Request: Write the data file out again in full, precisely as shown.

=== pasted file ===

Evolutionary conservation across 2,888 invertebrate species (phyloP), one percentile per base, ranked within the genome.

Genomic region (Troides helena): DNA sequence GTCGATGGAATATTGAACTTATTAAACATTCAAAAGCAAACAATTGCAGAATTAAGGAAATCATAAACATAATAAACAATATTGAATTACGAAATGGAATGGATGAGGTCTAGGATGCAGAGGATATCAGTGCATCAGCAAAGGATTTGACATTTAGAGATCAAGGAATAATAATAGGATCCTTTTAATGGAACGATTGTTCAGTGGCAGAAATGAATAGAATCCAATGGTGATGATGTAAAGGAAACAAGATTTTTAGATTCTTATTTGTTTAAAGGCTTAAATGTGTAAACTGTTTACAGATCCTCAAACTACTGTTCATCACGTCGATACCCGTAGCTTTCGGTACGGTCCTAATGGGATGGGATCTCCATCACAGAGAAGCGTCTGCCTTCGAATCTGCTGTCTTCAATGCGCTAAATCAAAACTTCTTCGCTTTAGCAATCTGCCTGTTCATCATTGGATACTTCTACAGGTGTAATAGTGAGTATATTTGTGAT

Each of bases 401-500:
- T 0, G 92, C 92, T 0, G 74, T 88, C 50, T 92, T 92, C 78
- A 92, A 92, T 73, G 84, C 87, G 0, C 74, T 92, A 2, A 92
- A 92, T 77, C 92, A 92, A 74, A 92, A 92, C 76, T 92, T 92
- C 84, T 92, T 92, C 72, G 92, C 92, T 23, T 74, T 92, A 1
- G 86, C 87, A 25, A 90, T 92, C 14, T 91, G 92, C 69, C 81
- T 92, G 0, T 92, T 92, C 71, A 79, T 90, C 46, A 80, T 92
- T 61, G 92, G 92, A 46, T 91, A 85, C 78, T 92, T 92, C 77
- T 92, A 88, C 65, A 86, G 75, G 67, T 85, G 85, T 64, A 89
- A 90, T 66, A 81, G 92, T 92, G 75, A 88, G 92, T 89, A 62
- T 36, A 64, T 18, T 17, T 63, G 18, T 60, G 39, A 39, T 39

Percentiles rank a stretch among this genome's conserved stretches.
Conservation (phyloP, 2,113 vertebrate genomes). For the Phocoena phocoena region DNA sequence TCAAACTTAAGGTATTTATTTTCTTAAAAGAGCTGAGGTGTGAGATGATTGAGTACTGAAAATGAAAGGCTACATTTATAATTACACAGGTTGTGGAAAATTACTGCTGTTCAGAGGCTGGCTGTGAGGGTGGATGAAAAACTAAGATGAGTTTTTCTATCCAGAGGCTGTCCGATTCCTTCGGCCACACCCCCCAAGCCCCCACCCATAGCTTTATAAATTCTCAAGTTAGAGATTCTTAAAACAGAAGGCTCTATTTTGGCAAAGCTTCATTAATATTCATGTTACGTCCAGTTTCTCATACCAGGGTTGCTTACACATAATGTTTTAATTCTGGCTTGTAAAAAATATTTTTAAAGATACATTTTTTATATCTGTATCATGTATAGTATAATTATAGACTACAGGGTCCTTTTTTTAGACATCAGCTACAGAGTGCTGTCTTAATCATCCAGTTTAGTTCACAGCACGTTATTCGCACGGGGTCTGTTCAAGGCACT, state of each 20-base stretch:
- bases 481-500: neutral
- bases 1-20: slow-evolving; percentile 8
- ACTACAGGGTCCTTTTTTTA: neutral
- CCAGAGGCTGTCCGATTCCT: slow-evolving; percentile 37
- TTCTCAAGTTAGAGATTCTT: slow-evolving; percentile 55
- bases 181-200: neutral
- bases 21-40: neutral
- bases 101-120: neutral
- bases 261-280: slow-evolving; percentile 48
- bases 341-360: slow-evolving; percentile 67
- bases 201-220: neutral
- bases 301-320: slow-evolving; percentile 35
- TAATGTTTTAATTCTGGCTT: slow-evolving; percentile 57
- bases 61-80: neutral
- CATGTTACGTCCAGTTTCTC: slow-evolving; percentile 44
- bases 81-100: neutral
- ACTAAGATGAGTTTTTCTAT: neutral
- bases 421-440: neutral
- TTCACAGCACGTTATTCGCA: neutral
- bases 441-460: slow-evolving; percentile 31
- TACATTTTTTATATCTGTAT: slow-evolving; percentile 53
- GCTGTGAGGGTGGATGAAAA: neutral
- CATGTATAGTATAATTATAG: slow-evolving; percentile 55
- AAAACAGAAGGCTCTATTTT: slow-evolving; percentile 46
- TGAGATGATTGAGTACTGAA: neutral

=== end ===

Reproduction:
Evolutionary conservation across 2,888 invertebrate species (phyloP), one percentile per base, ranked within the genome.

Genomic region (Troides helena): DNA sequence GTCGATGGAATATTGAACTTATTAAACATTCAAAAGCAAACAATTGCAGAATTAAGGAAATCATAAACATAATAAACAATATTGAATTACGAAATGGAATGGATGAGGTCTAGGATGCAGAGGATATCAGTGCATCAGCAAAGGATTTGACATTTAGAGATCAAGGAATAATAATAGGATCCTTTTAATGGAACGATTGTTCAGTGGCAGAAATGAATAGAATCCAATGGTGATGATGTAAAGGAAACAAGATTTTTAGATTCTTATTTGTTTAAAGGCTTAAATGTGTAAACTGTTTACAGATCCTCAAACTACTGTTCATCACGTCGATACCCGTAGCTTTCGGTACGGTCCTAATGGGATGGGATCTCCATCACAGAGAAGCGTCTGCCTTCGAATCTGCTGTCTTCAATGCGCTAAATCAAAACTTCTTCGCTTTAGCAATCTGCCTGTTCATCATTGGATACTTCTACAGGTGTAATAGTGAGTATATTTGTGAT

Each of bases 401-500:
- T 0, G 92, C 92, T 0, G 74, T 88, C 50, T 92, T 92, C 78
- A 92, A 92, T 73, G 84, C 87, G 0, C 74, T 92, A 2, A 92
- A 92, T 77, C 92, A 92, A 74, A 92, A 92, C 76, T 92, T 92
- C 84, T 92, T 92, C 72, G 92, C 92, T 23, T 74, T 92, A 1
- G 86, C 87, A 25, A 90, T 92, C 14, T 91, G 92, C 69, C 81
- T 92, G 0, T 92, T 92, C 71, A 79, T 90, C 46, A 80, T 92
- T 61, G 92, G 92, A 46, T 91, A 85, C 78, T 92, T 92, C 77
- T 92, A 88, C 65, A 86, G 75, G 67, T 85, G 85, T 64, A 89
- A 90, T 66, A 81, G 92, T 92, G 75, A 88, G 92, T 89, A 62
- T 36, A 64, T 18, T 17, T 63, G 18, T 60, G 39, A 39, T 39

Percentiles rank a stretch among this genome's conserved stretches.
Conservation (phyloP, 2,113 vertebrate genomes). For the Phocoena phocoena region DNA sequence TCAAACTTAAGGTATTTATTTTCTTAAAAGAGCTGAGGTGTGAGATGATTGAGTACTGAAAATGAAAGGCTACATTTATAATTACACAGGTTGTGGAAAATTACTGCTGTTCAGAGGCTGGCTGTGAGGGTGGATGAAAAACTAAGATGAGTTTTTCTATCCAGAGGCTGTCCGATTCCTTCGGCCACACCCCCCAAGCCCCCACCCATAGCTTTATAAATTCTCAAGTTAGAGATTCTTAAAACAGAAGGCTCTATTTTGGCAAAGCTTCATTAATATTCATGTTACGTCCAGTTTCTCATACCAGGGTTGCTTACACATAATGTTTTAATTCTGGCTTGTAAAAAATATTTTTAAAGATACATTTTTTATATCTGTATCATGTATAGTATAATTATAGACTACAGGGTCCTTTTTTTAGACATCAGCTACAGAGTGCTGTCTTAATCATCCAGTTTAGTTCACAGCACGTTATTCGCACGGGGTCTGTTCAAGGCACT, state of each 20-base stretch:
- bases 481-500: neutral
- bases 1-20: slow-evolving; percentile 8
- ACTACAGGGTCCTTTTTTTA: neutral
- CCAGAGGCTGTCCGATTCCT: slow-evolving; percentile 37
- TTCTCAAGTTAGAGATTCTT: slow-evolving; percentile 55
- bases 181-200: neutral
- bases 21-40: neutral
- bases 101-120: neutral
- bases 261-280: slow-evolving; percentile 48
- bases 341-360: slow-evolving; percentile 67
- bases 201-220: neutral
- bases 301-320: slow-evolving; percentile 35
- TAATGTTTTAATTCTGGCTT: slow-evolving; percentile 57
- bases 61-80: neutral
- CATGTTACGTCCAGTTTCTC: slow-evolving; percentile 44
- bases 81-100: neutral
- ACTAAGATGAGTTTTTCTAT: neutral
- bases 421-440: neutral
- TTCACAGCACGTTATTCGCA: neutral
- bases 441-460: slow-evolving; percentile 31
- TACATTTTTTATATCTGTAT: slow-evolving; percentile 53
- GCTGTGAGGGTGGATGAAAA: neutral
- CATGTATAGTATAATTATAG: slow-evolving; percentile 55
- AAAACAGAAGGCTCTATTTT: slow-evolving; percentile 46
- TGAGATGATTGAGTACTGAA: neutral